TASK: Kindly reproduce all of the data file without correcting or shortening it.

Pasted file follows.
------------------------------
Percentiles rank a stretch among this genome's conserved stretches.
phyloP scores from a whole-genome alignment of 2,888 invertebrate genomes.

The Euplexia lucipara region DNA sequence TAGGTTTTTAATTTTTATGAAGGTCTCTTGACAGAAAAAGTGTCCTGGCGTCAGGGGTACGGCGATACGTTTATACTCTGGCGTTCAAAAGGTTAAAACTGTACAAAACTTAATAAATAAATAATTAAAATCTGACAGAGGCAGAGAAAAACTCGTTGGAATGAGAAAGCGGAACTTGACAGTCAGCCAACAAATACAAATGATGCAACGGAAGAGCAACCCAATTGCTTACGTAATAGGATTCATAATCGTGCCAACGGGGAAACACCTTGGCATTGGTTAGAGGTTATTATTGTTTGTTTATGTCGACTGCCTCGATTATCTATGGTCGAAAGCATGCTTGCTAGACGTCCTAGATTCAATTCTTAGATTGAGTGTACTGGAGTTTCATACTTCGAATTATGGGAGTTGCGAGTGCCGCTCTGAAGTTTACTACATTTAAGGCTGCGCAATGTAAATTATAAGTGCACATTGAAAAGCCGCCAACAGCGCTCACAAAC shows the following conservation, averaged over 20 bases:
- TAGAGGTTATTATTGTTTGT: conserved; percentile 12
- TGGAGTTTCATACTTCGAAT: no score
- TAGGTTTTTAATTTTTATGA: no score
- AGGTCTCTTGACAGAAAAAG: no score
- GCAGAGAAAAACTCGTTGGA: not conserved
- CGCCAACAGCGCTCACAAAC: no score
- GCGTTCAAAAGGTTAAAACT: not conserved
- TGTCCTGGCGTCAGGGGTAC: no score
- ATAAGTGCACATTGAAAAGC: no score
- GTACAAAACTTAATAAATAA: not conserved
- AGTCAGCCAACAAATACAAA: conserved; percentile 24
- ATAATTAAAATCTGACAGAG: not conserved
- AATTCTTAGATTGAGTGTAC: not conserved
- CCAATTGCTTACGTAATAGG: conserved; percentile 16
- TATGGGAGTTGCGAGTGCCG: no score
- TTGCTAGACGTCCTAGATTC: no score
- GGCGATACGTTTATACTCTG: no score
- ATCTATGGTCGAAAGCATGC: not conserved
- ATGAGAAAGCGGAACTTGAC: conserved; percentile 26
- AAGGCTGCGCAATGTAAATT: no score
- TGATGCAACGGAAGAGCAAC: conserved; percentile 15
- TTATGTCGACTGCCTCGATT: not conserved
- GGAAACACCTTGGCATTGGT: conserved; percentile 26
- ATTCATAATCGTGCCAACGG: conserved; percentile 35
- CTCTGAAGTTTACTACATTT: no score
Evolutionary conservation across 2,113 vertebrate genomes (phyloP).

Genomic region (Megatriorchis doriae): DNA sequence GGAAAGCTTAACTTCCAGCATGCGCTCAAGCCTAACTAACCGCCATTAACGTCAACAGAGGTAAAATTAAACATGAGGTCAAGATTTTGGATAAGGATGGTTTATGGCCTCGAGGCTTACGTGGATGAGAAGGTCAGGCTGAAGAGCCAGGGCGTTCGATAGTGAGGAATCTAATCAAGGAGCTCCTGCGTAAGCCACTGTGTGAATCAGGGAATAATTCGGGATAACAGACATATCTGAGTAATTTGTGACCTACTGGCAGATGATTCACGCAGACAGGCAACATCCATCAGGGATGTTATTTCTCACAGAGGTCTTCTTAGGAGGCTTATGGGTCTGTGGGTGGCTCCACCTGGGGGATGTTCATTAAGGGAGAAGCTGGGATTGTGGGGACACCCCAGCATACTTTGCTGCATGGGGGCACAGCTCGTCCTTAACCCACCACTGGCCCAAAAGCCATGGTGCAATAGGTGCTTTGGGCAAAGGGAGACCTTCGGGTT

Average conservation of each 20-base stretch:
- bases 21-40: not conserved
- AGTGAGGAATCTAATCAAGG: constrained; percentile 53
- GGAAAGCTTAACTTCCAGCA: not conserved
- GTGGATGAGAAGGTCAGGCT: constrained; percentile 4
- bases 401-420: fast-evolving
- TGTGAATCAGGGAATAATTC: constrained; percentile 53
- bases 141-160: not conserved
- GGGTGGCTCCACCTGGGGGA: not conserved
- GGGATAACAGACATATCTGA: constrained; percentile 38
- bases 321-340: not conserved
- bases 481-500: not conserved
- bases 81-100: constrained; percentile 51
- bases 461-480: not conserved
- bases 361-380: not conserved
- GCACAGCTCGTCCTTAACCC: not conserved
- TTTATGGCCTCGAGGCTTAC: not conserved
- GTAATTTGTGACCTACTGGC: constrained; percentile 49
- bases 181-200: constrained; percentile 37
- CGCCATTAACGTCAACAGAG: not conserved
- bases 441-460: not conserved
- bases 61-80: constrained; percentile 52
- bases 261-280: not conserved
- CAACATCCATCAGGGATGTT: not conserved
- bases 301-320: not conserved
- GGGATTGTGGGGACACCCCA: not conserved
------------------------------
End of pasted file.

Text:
Percentiles rank a stretch among this genome's conserved stretches.
phyloP scores from a whole-genome alignment of 2,888 invertebrate genomes.

The Euplexia lucipara region DNA sequence TAGGTTTTTAATTTTTATGAAGGTCTCTTGACAGAAAAAGTGTCCTGGCGTCAGGGGTACGGCGATACGTTTATACTCTGGCGTTCAAAAGGTTAAAACTGTACAAAACTTAATAAATAAATAATTAAAATCTGACAGAGGCAGAGAAAAACTCGTTGGAATGAGAAAGCGGAACTTGACAGTCAGCCAACAAATACAAATGATGCAACGGAAGAGCAACCCAATTGCTTACGTAATAGGATTCATAATCGTGCCAACGGGGAAACACCTTGGCATTGGTTAGAGGTTATTATTGTTTGTTTATGTCGACTGCCTCGATTATCTATGGTCGAAAGCATGCTTGCTAGACGTCCTAGATTCAATTCTTAGATTGAGTGTACTGGAGTTTCATACTTCGAATTATGGGAGTTGCGAGTGCCGCTCTGAAGTTTACTACATTTAAGGCTGCGCAATGTAAATTATAAGTGCACATTGAAAAGCCGCCAACAGCGCTCACAAAC shows the following conservation, averaged over 20 bases:
- TAGAGGTTATTATTGTTTGT: conserved; percentile 12
- TGGAGTTTCATACTTCGAAT: no score
- TAGGTTTTTAATTTTTATGA: no score
- AGGTCTCTTGACAGAAAAAG: no score
- GCAGAGAAAAACTCGTTGGA: not conserved
- CGCCAACAGCGCTCACAAAC: no score
- GCGTTCAAAAGGTTAAAACT: not conserved
- TGTCCTGGCGTCAGGGGTAC: no score
- ATAAGTGCACATTGAAAAGC: no score
- GTACAAAACTTAATAAATAA: not conserved
- AGTCAGCCAACAAATACAAA: conserved; percentile 24
- ATAATTAAAATCTGACAGAG: not conserved
- AATTCTTAGATTGAGTGTAC: not conserved
- CCAATTGCTTACGTAATAGG: conserved; percentile 16
- TATGGGAGTTGCGAGTGCCG: no score
- TTGCTAGACGTCCTAGATTC: no score
- GGCGATACGTTTATACTCTG: no score
- ATCTATGGTCGAAAGCATGC: not conserved
- ATGAGAAAGCGGAACTTGAC: conserved; percentile 26
- AAGGCTGCGCAATGTAAATT: no score
- TGATGCAACGGAAGAGCAAC: conserved; percentile 15
- TTATGTCGACTGCCTCGATT: not conserved
- GGAAACACCTTGGCATTGGT: conserved; percentile 26
- ATTCATAATCGTGCCAACGG: conserved; percentile 35
- CTCTGAAGTTTACTACATTT: no score
Evolutionary conservation across 2,113 vertebrate genomes (phyloP).

Genomic region (Megatriorchis doriae): DNA sequence GGAAAGCTTAACTTCCAGCATGCGCTCAAGCCTAACTAACCGCCATTAACGTCAACAGAGGTAAAATTAAACATGAGGTCAAGATTTTGGATAAGGATGGTTTATGGCCTCGAGGCTTACGTGGATGAGAAGGTCAGGCTGAAGAGCCAGGGCGTTCGATAGTGAGGAATCTAATCAAGGAGCTCCTGCGTAAGCCACTGTGTGAATCAGGGAATAATTCGGGATAACAGACATATCTGAGTAATTTGTGACCTACTGGCAGATGATTCACGCAGACAGGCAACATCCATCAGGGATGTTATTTCTCACAGAGGTCTTCTTAGGAGGCTTATGGGTCTGTGGGTGGCTCCACCTGGGGGATGTTCATTAAGGGAGAAGCTGGGATTGTGGGGACACCCCAGCATACTTTGCTGCATGGGGGCACAGCTCGTCCTTAACCCACCACTGGCCCAAAAGCCATGGTGCAATAGGTGCTTTGGGCAAAGGGAGACCTTCGGGTT

Average conservation of each 20-base stretch:
- bases 21-40: not conserved
- AGTGAGGAATCTAATCAAGG: constrained; percentile 53
- GGAAAGCTTAACTTCCAGCA: not conserved
- GTGGATGAGAAGGTCAGGCT: constrained; percentile 4
- bases 401-420: fast-evolving
- TGTGAATCAGGGAATAATTC: constrained; percentile 53
- bases 141-160: not conserved
- GGGTGGCTCCACCTGGGGGA: not conserved
- GGGATAACAGACATATCTGA: constrained; percentile 38
- bases 321-340: not conserved
- bases 481-500: not conserved
- bases 81-100: constrained; percentile 51
- bases 461-480: not conserved
- bases 361-380: not conserved
- GCACAGCTCGTCCTTAACCC: not conserved
- TTTATGGCCTCGAGGCTTAC: not conserved
- GTAATTTGTGACCTACTGGC: constrained; percentile 49
- bases 181-200: constrained; percentile 37
- CGCCATTAACGTCAACAGAG: not conserved
- bases 441-460: not conserved
- bases 61-80: constrained; percentile 52
- bases 261-280: not conserved
- CAACATCCATCAGGGATGTT: not conserved
- bases 301-320: not conserved
- GGGATTGTGGGGACACCCCA: not conserved